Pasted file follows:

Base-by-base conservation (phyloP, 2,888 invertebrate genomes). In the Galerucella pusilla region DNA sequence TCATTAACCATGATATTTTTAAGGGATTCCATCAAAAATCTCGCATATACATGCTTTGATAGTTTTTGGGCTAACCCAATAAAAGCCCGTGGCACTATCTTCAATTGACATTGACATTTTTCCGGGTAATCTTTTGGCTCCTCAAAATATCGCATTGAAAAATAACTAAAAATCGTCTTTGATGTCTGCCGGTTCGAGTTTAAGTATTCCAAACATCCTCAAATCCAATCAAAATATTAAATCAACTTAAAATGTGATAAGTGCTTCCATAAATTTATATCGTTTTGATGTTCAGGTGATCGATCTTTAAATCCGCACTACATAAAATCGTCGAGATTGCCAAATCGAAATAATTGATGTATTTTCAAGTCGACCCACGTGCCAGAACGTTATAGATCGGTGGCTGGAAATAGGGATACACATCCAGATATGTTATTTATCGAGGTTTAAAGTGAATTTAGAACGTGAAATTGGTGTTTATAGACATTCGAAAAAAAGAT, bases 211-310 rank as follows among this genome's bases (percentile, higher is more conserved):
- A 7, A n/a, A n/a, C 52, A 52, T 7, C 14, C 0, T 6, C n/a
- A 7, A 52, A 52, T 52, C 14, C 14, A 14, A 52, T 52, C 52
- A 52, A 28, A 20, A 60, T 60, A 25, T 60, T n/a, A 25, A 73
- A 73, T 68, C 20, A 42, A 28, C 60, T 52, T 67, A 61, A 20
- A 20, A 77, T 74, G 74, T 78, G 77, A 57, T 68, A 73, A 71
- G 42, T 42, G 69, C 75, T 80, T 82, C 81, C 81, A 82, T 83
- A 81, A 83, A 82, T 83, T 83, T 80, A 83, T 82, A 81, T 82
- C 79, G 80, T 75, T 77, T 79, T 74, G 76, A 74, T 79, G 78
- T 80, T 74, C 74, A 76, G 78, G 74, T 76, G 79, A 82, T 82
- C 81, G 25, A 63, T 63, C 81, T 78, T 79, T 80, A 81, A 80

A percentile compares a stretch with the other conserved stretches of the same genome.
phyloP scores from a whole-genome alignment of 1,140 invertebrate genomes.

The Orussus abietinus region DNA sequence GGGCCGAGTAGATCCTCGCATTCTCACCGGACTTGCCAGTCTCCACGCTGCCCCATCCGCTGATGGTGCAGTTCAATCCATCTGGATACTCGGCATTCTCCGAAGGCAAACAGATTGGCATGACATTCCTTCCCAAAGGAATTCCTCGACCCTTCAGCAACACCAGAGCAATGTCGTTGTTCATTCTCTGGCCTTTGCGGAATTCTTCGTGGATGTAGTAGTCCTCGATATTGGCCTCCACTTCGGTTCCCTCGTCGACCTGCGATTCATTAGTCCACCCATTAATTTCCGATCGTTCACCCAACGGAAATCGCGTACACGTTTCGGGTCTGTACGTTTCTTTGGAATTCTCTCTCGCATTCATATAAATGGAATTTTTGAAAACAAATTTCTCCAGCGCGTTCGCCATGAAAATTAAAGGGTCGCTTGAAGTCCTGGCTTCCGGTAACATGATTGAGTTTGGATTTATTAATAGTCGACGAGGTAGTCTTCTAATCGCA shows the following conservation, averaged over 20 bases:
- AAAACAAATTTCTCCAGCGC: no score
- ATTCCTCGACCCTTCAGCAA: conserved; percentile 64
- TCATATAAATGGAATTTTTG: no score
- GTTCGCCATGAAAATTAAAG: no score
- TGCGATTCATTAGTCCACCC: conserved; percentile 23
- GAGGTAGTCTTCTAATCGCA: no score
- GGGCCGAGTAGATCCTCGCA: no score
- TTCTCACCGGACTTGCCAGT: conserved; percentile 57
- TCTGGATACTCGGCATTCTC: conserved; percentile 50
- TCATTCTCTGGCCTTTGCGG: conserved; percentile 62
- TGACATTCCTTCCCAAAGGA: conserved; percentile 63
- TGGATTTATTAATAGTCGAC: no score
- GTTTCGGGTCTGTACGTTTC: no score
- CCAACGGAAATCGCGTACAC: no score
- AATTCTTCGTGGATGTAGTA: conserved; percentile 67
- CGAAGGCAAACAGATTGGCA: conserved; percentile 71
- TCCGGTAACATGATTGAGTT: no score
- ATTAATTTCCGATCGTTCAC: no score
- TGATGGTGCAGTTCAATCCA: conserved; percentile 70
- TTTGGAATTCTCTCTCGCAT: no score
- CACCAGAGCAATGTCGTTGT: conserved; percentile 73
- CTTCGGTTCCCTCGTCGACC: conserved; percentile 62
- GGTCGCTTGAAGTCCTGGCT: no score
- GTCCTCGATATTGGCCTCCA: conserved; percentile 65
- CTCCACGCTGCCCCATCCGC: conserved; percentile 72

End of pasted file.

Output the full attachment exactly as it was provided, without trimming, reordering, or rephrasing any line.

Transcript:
Base-by-base conservation (phyloP, 2,888 invertebrate genomes). In the Galerucella pusilla region DNA sequence TCATTAACCATGATATTTTTAAGGGATTCCATCAAAAATCTCGCATATACATGCTTTGATAGTTTTTGGGCTAACCCAATAAAAGCCCGTGGCACTATCTTCAATTGACATTGACATTTTTCCGGGTAATCTTTTGGCTCCTCAAAATATCGCATTGAAAAATAACTAAAAATCGTCTTTGATGTCTGCCGGTTCGAGTTTAAGTATTCCAAACATCCTCAAATCCAATCAAAATATTAAATCAACTTAAAATGTGATAAGTGCTTCCATAAATTTATATCGTTTTGATGTTCAGGTGATCGATCTTTAAATCCGCACTACATAAAATCGTCGAGATTGCCAAATCGAAATAATTGATGTATTTTCAAGTCGACCCACGTGCCAGAACGTTATAGATCGGTGGCTGGAAATAGGGATACACATCCAGATATGTTATTTATCGAGGTTTAAAGTGAATTTAGAACGTGAAATTGGTGTTTATAGACATTCGAAAAAAAGAT, bases 211-310 rank as follows among this genome's bases (percentile, higher is more conserved):
- A 7, A n/a, A n/a, C 52, A 52, T 7, C 14, C 0, T 6, C n/a
- A 7, A 52, A 52, T 52, C 14, C 14, A 14, A 52, T 52, C 52
- A 52, A 28, A 20, A 60, T 60, A 25, T 60, T n/a, A 25, A 73
- A 73, T 68, C 20, A 42, A 28, C 60, T 52, T 67, A 61, A 20
- A 20, A 77, T 74, G 74, T 78, G 77, A 57, T 68, A 73, A 71
- G 42, T 42, G 69, C 75, T 80, T 82, C 81, C 81, A 82, T 83
- A 81, A 83, A 82, T 83, T 83, T 80, A 83, T 82, A 81, T 82
- C 79, G 80, T 75, T 77, T 79, T 74, G 76, A 74, T 79, G 78
- T 80, T 74, C 74, A 76, G 78, G 74, T 76, G 79, A 82, T 82
- C 81, G 25, A 63, T 63, C 81, T 78, T 79, T 80, A 81, A 80

A percentile compares a stretch with the other conserved stretches of the same genome.
phyloP scores from a whole-genome alignment of 1,140 invertebrate genomes.

The Orussus abietinus region DNA sequence GGGCCGAGTAGATCCTCGCATTCTCACCGGACTTGCCAGTCTCCACGCTGCCCCATCCGCTGATGGTGCAGTTCAATCCATCTGGATACTCGGCATTCTCCGAAGGCAAACAGATTGGCATGACATTCCTTCCCAAAGGAATTCCTCGACCCTTCAGCAACACCAGAGCAATGTCGTTGTTCATTCTCTGGCCTTTGCGGAATTCTTCGTGGATGTAGTAGTCCTCGATATTGGCCTCCACTTCGGTTCCCTCGTCGACCTGCGATTCATTAGTCCACCCATTAATTTCCGATCGTTCACCCAACGGAAATCGCGTACACGTTTCGGGTCTGTACGTTTCTTTGGAATTCTCTCTCGCATTCATATAAATGGAATTTTTGAAAACAAATTTCTCCAGCGCGTTCGCCATGAAAATTAAAGGGTCGCTTGAAGTCCTGGCTTCCGGTAACATGATTGAGTTTGGATTTATTAATAGTCGACGAGGTAGTCTTCTAATCGCA shows the following conservation, averaged over 20 bases:
- AAAACAAATTTCTCCAGCGC: no score
- ATTCCTCGACCCTTCAGCAA: conserved; percentile 64
- TCATATAAATGGAATTTTTG: no score
- GTTCGCCATGAAAATTAAAG: no score
- TGCGATTCATTAGTCCACCC: conserved; percentile 23
- GAGGTAGTCTTCTAATCGCA: no score
- GGGCCGAGTAGATCCTCGCA: no score
- TTCTCACCGGACTTGCCAGT: conserved; percentile 57
- TCTGGATACTCGGCATTCTC: conserved; percentile 50
- TCATTCTCTGGCCTTTGCGG: conserved; percentile 62
- TGACATTCCTTCCCAAAGGA: conserved; percentile 63
- TGGATTTATTAATAGTCGAC: no score
- GTTTCGGGTCTGTACGTTTC: no score
- CCAACGGAAATCGCGTACAC: no score
- AATTCTTCGTGGATGTAGTA: conserved; percentile 67
- CGAAGGCAAACAGATTGGCA: conserved; percentile 71
- TCCGGTAACATGATTGAGTT: no score
- ATTAATTTCCGATCGTTCAC: no score
- TGATGGTGCAGTTCAATCCA: conserved; percentile 70
- TTTGGAATTCTCTCTCGCAT: no score
- CACCAGAGCAATGTCGTTGT: conserved; percentile 73
- CTTCGGTTCCCTCGTCGACC: conserved; percentile 62
- GGTCGCTTGAAGTCCTGGCT: no score
- GTCCTCGATATTGGCCTCCA: conserved; percentile 65
- CTCCACGCTGCCCCATCCGC: conserved; percentile 72